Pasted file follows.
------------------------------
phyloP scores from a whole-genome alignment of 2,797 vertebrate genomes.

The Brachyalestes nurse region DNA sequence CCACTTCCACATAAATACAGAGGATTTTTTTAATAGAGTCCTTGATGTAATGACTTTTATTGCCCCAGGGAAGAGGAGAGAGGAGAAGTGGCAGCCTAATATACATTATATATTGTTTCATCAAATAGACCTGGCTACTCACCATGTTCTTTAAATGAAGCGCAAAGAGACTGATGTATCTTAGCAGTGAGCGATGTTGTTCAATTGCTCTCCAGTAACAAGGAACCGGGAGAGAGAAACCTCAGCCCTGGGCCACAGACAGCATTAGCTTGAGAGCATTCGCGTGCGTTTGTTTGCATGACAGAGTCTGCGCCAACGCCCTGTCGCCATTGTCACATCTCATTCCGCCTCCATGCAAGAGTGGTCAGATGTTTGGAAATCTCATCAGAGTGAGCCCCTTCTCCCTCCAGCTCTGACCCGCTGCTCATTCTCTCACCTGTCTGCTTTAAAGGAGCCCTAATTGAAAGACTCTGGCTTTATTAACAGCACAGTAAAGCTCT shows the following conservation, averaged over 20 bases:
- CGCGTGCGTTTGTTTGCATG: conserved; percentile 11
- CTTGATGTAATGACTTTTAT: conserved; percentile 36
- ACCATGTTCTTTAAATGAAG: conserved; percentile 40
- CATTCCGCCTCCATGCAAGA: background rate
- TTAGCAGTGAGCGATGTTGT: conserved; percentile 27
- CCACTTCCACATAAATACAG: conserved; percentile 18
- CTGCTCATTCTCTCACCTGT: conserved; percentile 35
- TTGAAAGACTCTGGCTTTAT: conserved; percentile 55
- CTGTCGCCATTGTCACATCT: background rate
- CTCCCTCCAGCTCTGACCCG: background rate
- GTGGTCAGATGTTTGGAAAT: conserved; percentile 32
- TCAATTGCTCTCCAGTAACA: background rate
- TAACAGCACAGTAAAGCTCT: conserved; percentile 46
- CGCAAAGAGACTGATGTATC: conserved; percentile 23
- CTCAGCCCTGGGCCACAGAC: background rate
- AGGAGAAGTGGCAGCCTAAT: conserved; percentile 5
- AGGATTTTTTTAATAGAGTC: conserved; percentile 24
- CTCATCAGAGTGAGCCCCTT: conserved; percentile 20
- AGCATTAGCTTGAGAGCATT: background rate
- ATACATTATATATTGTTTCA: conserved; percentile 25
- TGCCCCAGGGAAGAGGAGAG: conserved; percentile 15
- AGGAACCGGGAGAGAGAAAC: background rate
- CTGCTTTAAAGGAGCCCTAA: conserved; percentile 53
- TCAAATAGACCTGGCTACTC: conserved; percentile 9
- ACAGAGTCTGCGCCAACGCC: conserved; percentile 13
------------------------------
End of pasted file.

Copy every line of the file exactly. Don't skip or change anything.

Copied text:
phyloP scores from a whole-genome alignment of 2,797 vertebrate genomes.

The Brachyalestes nurse region DNA sequence CCACTTCCACATAAATACAGAGGATTTTTTTAATAGAGTCCTTGATGTAATGACTTTTATTGCCCCAGGGAAGAGGAGAGAGGAGAAGTGGCAGCCTAATATACATTATATATTGTTTCATCAAATAGACCTGGCTACTCACCATGTTCTTTAAATGAAGCGCAAAGAGACTGATGTATCTTAGCAGTGAGCGATGTTGTTCAATTGCTCTCCAGTAACAAGGAACCGGGAGAGAGAAACCTCAGCCCTGGGCCACAGACAGCATTAGCTTGAGAGCATTCGCGTGCGTTTGTTTGCATGACAGAGTCTGCGCCAACGCCCTGTCGCCATTGTCACATCTCATTCCGCCTCCATGCAAGAGTGGTCAGATGTTTGGAAATCTCATCAGAGTGAGCCCCTTCTCCCTCCAGCTCTGACCCGCTGCTCATTCTCTCACCTGTCTGCTTTAAAGGAGCCCTAATTGAAAGACTCTGGCTTTATTAACAGCACAGTAAAGCTCT shows the following conservation, averaged over 20 bases:
- CGCGTGCGTTTGTTTGCATG: conserved; percentile 11
- CTTGATGTAATGACTTTTAT: conserved; percentile 36
- ACCATGTTCTTTAAATGAAG: conserved; percentile 40
- CATTCCGCCTCCATGCAAGA: background rate
- TTAGCAGTGAGCGATGTTGT: conserved; percentile 27
- CCACTTCCACATAAATACAG: conserved; percentile 18
- CTGCTCATTCTCTCACCTGT: conserved; percentile 35
- TTGAAAGACTCTGGCTTTAT: conserved; percentile 55
- CTGTCGCCATTGTCACATCT: background rate
- CTCCCTCCAGCTCTGACCCG: background rate
- GTGGTCAGATGTTTGGAAAT: conserved; percentile 32
- TCAATTGCTCTCCAGTAACA: background rate
- TAACAGCACAGTAAAGCTCT: conserved; percentile 46
- CGCAAAGAGACTGATGTATC: conserved; percentile 23
- CTCAGCCCTGGGCCACAGAC: background rate
- AGGAGAAGTGGCAGCCTAAT: conserved; percentile 5
- AGGATTTTTTTAATAGAGTC: conserved; percentile 24
- CTCATCAGAGTGAGCCCCTT: conserved; percentile 20
- AGCATTAGCTTGAGAGCATT: background rate
- ATACATTATATATTGTTTCA: conserved; percentile 25
- TGCCCCAGGGAAGAGGAGAG: conserved; percentile 15
- AGGAACCGGGAGAGAGAAAC: background rate
- CTGCTTTAAAGGAGCCCTAA: conserved; percentile 53
- TCAAATAGACCTGGCTACTC: conserved; percentile 9
- ACAGAGTCTGCGCCAACGCC: conserved; percentile 13